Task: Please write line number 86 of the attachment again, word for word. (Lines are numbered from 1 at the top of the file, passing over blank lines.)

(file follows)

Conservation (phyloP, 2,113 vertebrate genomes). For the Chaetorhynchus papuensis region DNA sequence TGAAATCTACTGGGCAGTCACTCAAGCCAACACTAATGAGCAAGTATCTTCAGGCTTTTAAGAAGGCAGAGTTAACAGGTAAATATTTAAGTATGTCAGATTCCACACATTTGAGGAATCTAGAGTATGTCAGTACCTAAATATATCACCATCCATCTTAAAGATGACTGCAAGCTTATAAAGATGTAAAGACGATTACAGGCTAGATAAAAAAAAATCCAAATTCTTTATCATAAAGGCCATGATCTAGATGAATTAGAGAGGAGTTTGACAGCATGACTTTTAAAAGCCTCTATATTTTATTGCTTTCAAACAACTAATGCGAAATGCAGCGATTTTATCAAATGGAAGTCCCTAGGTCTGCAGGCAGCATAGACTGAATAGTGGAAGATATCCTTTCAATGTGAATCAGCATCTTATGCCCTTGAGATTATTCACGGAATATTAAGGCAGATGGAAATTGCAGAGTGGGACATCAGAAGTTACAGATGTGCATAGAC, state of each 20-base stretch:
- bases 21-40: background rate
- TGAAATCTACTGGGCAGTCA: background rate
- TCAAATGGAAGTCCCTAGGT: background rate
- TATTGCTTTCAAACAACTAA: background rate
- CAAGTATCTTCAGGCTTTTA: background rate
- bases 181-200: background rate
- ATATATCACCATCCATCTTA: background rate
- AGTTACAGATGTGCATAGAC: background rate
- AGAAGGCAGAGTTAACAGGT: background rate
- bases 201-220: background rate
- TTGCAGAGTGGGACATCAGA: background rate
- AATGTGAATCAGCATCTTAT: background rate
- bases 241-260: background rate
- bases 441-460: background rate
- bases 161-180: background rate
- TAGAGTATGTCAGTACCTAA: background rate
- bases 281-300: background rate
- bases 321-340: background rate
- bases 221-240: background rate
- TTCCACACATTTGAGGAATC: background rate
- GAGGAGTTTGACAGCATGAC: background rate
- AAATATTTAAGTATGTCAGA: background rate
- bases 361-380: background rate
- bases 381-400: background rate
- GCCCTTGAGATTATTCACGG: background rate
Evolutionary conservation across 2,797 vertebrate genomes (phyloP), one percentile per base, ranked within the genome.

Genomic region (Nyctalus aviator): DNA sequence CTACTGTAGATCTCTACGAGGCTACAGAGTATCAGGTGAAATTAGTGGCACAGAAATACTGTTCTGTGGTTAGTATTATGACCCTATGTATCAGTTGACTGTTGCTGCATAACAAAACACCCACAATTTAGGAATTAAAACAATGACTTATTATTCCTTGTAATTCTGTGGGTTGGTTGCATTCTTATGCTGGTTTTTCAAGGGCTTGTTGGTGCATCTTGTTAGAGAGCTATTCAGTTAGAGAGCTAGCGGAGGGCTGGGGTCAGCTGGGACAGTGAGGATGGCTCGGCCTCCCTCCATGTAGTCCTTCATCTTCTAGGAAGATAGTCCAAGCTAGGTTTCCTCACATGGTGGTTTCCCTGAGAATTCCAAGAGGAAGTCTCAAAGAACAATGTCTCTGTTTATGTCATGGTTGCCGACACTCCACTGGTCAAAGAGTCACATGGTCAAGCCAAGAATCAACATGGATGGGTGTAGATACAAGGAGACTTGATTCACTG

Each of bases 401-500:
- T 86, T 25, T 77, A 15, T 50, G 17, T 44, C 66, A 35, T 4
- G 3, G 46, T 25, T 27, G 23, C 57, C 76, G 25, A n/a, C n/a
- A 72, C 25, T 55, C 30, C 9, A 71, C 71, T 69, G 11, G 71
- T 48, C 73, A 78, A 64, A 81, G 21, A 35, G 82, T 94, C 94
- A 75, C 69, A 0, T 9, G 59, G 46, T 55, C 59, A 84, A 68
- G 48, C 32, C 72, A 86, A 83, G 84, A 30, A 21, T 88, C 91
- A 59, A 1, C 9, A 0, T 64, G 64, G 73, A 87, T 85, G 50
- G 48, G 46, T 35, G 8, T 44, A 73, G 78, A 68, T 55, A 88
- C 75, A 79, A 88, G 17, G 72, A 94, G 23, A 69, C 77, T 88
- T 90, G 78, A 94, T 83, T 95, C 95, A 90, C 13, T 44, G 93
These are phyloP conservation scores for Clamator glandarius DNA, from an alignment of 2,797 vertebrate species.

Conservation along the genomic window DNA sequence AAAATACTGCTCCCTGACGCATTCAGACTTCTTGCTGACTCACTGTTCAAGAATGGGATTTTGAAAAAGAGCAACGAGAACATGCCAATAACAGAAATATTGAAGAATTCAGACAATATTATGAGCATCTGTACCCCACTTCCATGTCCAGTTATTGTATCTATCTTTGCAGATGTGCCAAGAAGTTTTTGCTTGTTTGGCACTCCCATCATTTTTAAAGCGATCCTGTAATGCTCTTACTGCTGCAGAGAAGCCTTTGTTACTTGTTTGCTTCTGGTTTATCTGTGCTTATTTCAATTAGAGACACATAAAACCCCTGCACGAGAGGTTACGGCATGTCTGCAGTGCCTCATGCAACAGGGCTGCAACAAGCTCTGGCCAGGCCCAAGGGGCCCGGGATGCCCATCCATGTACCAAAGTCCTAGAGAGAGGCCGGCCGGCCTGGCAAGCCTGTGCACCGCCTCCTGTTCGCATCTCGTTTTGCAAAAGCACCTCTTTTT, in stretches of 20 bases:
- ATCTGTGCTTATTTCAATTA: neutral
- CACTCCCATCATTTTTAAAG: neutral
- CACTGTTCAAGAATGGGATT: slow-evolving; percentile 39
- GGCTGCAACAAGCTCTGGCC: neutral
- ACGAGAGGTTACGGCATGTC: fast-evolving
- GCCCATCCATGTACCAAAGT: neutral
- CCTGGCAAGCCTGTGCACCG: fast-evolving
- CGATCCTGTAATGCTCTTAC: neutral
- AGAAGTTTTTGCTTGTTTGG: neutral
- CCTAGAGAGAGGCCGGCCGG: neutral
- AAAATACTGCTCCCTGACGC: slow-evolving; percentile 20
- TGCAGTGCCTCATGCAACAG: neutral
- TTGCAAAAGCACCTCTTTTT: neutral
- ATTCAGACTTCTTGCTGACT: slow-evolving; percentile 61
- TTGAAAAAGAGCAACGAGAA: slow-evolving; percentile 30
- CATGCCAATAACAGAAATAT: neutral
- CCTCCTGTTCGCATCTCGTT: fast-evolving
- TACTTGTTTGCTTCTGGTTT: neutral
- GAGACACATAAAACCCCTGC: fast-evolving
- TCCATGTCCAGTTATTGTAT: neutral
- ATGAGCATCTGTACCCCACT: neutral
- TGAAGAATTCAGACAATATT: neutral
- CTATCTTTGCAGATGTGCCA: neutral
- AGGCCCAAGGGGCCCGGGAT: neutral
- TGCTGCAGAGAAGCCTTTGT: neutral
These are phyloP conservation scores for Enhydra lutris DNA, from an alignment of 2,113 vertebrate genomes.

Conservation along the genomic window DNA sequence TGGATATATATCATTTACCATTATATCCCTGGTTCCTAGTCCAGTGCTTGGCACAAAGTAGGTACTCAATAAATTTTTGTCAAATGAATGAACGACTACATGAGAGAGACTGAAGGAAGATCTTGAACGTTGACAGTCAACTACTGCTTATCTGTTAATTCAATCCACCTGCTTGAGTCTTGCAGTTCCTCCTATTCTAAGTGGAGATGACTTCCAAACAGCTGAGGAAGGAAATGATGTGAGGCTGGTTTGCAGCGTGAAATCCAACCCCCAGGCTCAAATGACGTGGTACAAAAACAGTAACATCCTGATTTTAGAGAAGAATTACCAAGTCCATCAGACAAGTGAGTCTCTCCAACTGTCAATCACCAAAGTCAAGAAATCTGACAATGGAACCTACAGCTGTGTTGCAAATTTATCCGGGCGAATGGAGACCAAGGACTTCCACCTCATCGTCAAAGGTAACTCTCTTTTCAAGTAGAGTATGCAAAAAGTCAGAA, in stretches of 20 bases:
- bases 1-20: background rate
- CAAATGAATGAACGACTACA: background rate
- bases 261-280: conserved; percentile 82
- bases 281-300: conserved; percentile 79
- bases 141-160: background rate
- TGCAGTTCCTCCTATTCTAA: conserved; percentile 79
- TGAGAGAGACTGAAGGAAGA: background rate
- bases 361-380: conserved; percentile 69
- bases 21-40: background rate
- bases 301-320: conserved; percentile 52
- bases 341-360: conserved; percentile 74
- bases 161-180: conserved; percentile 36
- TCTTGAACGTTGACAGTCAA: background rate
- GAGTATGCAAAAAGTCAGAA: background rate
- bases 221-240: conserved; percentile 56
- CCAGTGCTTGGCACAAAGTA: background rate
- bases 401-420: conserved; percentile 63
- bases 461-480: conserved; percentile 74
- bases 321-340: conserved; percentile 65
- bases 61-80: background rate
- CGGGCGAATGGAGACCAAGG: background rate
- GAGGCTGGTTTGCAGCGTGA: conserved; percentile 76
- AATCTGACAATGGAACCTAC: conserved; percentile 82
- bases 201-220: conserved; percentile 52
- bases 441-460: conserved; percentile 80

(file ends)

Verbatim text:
- bases 461-480: conserved; percentile 74